Until last week, Scott’s communications office in Tallahassee had ignored repeated requests for comment on the potential for a conflict of interest. On Friday, as national media began to call as well, the office issued this response:
Any perception that the governor’s business interests pose a conflict of interest with his health policies are “baseless and incorrect,” said Scott’s deputy communications director, Brian Hughes.
Privately, one Scott official acknowledged that every time the governor discusses health policy, his urgent care business would be “the elephant in the room.”
Shortly before he was inaugurated, Scott’s lawyers met with attorneys at the Florida Commission on Ethics. Subsequently, they moved his Solantic holdings into a revocable trust in his wife’s name, making her the controlling investor in the privately held company. No public records were created from the ethics meeting.
During the election campaign, he had estimated the worth of his Solantic holdings at $62 million. Jacksonville-based Solantic has 32 clinics statewide, including two in Palm Beach County, and plans rapid growth and an eventual initial public offering, according to company documents.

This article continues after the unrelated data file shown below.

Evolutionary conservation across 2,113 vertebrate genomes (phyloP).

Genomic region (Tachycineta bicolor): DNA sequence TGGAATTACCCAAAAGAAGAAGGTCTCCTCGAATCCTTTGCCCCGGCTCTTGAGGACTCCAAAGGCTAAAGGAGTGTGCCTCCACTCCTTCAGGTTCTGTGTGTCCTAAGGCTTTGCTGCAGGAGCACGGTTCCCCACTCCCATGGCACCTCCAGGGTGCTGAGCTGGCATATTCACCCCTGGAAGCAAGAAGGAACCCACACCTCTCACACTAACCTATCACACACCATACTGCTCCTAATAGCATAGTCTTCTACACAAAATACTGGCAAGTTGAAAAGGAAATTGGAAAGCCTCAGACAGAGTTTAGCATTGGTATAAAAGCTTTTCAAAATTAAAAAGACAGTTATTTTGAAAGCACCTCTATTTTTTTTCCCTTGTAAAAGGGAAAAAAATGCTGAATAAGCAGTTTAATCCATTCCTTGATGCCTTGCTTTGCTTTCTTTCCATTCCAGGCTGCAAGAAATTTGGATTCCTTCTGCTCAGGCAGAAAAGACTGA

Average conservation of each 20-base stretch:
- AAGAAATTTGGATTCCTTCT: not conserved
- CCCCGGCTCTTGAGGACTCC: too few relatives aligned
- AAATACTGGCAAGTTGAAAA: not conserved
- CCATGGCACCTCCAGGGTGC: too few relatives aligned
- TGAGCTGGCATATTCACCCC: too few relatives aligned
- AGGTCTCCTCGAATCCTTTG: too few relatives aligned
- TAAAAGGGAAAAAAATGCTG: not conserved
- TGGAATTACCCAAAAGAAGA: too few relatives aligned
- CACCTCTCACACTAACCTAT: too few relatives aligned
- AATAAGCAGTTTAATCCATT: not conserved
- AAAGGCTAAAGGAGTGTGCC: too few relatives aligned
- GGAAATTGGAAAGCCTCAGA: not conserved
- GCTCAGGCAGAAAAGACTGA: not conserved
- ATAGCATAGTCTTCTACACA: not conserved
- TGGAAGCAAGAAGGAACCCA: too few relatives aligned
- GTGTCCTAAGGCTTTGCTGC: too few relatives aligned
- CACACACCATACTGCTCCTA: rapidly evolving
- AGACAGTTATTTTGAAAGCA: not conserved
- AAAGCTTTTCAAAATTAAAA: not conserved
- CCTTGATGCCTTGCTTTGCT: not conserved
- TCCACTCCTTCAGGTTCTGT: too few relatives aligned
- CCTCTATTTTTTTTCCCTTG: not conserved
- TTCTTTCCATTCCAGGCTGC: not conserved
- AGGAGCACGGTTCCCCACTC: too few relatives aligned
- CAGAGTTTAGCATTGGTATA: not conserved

Suffolk University Law Professor Marc Rodwin, author of several books on conflicts of interest in medicine, said the movement of Scott’s ownership to his wife’s trust was insufficient to eliminate the ethical issues.
“He owned the company and transferred it into his wife’s name,” Rodwin said. “It’s a conflict of interest.”
But while it may rise to the level of impropriety, Florida legal experts said, it likely does not rise to the level of illegality.
Advice for the governor
Scott would be wise to specify that Solantic be left out of any government drug testing contracts, advised Bruce Rogow, a Nova Southeastern law professor who has defended elected officials accused of public corruption. So far, that hasn’t happened.
“If I were the governor and I wanted there to be drug testing, and I owned a company that did a lot of drug testing, I would tell agencies to leave out my company,” Rogow said.
He said he does not think it’s illegal. “It’s just a question of propriety.”